WHO Programs and Initiatives
The World Health Organization (WHO) is a leading voice for global health, and its activities focus on:
Assessing health trends. WHO does this by collecting and analyzing data from over 140 countries every year and by developing reports on global health topics.
Researching new treatments and medicines. WHO works with partners from the public, private and civil sectors to develop treatments, vaccines, and guidelines that can help prevent diseases worldwide.
Advocating for the health of all people everywhere. WHO works to increase public education about disease prevention, improve access to medical care, and prioritize primary healthcare in order to help communities stay healthy and live longer lives.
Supporting public health initiatives in underdeveloped countries. WHO provides funding to poorer nations in order to promote food security and access to better healthcare services in these areas, as well as provide resources for disease surveillance and emergency response efforts.
Furthermore, WHO also has a number of specialized initiatives dedicated to curbing major global health issues such as tuberculosis, malaria, HIV/AIDS, obesity, child malnutrition, polio eradication campaigns, mental health awareness initiatives and more!
Funding Sources for the World Health Organization
The World Health Organization (WHO) is funded by many sources, so you may be wondering where the money comes from to keep them running. It’s a combination of donations and financial contributions from member countries.
Member Country Contributions
Member countries pay dues to the WHO, according to their respective economic situations—the more money the country has, the more they pay. This money makes up the largest portion of the organization’s budget—for example, in 2019, 79 percent of WHO’s funding came from these dues.
The remaining 21 percent of funding comes from charitable donations and philanthropic organizations. Governments, foundations, charities and individuals all contribute to the WHO’s mission in some way. This money allows them to have greater impact in areas such as global health emergencies and providing access to safe drinking water. It also helps increase its capacity to respond quickly to outbreaks as well as promote better management of scarce health resources.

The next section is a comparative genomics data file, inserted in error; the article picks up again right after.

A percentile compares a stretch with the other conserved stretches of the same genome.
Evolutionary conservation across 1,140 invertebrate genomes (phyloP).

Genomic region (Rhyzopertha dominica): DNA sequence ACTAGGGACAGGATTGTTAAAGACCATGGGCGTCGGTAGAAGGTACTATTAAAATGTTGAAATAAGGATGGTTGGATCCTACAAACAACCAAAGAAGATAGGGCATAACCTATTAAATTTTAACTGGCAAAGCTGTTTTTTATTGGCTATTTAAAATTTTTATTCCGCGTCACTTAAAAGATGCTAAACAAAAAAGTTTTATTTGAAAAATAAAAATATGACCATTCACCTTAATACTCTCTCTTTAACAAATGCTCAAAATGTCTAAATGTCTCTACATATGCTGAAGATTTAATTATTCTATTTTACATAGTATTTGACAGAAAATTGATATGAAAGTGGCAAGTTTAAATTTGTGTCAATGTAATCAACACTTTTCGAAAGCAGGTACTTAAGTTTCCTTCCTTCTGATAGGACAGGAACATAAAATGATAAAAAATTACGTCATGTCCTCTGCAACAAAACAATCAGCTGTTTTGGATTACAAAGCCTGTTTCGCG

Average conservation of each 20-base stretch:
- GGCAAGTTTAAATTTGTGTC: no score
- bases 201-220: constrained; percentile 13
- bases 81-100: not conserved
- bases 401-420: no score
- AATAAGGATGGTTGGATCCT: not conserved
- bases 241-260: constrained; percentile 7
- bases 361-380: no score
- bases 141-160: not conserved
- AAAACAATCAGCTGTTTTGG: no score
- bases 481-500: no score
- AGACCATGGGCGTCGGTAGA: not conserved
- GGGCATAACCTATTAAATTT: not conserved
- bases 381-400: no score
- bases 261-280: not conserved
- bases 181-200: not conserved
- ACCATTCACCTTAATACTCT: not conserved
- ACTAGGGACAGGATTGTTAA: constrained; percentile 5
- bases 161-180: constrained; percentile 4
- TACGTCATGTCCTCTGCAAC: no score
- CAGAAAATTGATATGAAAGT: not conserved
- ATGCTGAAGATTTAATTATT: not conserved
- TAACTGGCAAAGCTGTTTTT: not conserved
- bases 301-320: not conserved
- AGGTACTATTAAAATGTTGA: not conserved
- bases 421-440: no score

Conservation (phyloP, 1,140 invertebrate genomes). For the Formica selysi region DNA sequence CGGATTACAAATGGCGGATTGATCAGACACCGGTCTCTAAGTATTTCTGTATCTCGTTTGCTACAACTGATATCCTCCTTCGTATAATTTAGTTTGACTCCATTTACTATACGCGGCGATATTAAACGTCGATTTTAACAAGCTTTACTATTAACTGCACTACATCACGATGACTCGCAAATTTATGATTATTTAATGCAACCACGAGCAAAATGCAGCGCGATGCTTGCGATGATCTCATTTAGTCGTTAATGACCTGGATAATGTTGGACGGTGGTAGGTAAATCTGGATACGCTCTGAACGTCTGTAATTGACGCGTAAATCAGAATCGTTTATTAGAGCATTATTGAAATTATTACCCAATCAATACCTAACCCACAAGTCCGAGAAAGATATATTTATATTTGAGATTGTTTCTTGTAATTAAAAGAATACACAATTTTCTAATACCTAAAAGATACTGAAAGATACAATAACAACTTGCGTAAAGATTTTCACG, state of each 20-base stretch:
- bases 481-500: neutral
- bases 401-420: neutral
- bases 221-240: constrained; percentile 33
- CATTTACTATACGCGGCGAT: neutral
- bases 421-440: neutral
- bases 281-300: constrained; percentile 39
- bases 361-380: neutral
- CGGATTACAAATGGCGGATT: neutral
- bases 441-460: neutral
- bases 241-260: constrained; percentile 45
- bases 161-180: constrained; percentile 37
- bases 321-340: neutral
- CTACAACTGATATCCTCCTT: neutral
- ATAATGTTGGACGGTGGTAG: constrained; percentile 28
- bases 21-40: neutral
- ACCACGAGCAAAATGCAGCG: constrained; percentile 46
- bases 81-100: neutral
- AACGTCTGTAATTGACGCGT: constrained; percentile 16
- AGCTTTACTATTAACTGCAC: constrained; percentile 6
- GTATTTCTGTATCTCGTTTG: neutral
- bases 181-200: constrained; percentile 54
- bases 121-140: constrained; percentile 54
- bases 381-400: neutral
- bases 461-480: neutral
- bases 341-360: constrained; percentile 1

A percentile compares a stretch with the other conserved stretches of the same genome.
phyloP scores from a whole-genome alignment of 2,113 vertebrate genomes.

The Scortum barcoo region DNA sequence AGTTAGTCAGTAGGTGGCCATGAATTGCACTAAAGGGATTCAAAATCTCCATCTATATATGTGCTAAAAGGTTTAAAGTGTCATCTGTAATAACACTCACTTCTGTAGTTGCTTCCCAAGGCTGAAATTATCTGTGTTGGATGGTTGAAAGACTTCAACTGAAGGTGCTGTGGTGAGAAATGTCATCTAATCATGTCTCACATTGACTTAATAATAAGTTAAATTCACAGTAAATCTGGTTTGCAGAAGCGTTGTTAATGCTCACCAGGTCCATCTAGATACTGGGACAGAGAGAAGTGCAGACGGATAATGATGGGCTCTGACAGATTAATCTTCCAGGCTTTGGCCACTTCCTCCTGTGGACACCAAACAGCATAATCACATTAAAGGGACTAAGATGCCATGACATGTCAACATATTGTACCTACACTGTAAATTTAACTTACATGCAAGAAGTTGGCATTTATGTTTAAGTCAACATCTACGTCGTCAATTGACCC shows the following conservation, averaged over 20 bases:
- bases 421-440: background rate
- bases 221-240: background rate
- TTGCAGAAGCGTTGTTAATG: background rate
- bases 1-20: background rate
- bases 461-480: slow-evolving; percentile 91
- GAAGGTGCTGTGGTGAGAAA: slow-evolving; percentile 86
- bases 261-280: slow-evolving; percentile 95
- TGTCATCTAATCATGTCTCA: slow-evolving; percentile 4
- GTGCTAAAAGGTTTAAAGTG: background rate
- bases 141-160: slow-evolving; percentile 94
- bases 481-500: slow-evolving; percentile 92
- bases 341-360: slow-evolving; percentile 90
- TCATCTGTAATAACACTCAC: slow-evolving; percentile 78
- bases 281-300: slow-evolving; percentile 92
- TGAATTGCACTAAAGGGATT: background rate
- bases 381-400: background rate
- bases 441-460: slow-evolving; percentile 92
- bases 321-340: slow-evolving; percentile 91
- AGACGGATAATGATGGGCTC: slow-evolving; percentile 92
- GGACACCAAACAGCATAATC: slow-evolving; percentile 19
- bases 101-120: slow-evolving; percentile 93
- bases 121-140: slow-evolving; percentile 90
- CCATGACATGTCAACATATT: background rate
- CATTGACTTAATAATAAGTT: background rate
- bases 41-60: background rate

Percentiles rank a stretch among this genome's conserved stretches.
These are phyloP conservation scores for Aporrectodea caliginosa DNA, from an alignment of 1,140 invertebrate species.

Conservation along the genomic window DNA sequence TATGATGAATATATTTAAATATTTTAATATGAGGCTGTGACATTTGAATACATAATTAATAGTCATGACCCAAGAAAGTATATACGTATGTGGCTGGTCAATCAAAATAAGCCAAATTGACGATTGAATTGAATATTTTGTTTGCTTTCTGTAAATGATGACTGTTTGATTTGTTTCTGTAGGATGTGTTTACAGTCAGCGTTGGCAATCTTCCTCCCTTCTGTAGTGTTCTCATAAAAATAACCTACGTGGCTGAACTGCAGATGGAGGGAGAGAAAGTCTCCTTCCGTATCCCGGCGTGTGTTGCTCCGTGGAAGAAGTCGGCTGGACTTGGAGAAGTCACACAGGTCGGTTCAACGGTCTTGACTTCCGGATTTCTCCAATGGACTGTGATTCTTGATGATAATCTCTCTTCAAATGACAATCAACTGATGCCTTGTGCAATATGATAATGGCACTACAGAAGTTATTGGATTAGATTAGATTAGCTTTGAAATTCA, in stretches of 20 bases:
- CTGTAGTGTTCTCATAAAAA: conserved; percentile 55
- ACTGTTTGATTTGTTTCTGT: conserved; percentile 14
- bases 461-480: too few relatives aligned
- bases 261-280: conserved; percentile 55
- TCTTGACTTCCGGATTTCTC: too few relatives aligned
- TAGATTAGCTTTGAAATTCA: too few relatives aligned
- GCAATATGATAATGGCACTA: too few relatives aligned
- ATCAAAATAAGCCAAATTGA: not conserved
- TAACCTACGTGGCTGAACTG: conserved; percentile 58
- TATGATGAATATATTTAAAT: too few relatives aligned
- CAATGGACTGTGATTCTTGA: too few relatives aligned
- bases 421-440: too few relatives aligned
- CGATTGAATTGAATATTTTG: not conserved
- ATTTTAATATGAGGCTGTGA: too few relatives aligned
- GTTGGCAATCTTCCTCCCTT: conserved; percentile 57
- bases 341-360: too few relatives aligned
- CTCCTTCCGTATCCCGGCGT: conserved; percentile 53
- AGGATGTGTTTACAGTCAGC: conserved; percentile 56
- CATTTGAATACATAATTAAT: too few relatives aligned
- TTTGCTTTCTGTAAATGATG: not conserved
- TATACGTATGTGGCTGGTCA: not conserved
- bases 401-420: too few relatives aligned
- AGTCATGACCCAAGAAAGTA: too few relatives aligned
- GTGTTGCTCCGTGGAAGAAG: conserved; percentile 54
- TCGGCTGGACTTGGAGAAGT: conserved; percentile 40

The WHO works with a wide range of partners in both public and private sectors to support programs around health-related goals. By looking at both donations and member contributions, they are able to continue their amazing work around the world and make sure that everyone has access to quality health care.
Leadership and Governance at the WHO
When it comes to the World Health Organization, leadership and governance are key. This is why the WHO has a strict set of rules and regulations it has to follow—to ensure the health and safety of all citizens in every country.
The WHO is govern by a set of 193 member countries, known as the World Health Assembly (WHA). Each member country has one vote, and the WHA is responsible for making decisions on key health policies to improve global health.
The decision-making processes of the WHA are manage by the Executive Board, which consists of 34 members elected by the WHA every two years. These members come from a variety of backgrounds—ranging from professional health care workers to political leaders. The main role of this board is to develop and implement policy recommendations from the WHA in order to promote global public health initiatives.
The highest leadership position at the WHO is hold by a Director-General (DG). This individual is elect by an absolute majority of all member countries during a WHA session every five years. The DG serves as Chief Executive Officer for the entire organization, ensuring that all policies are implement correctly and efficiently. The current DG is Dr Tedros Adhanom Ghebreyesus from Ethiopia.
In addition to its leadership structure, the WHO also works closely with non-governmental organizations such as Médecins Sans Frontières (MSF) to promote global health initiatives and campaigns around issues such as HIV/AIDS, malaria, Tuberculosis and other infectious diseases.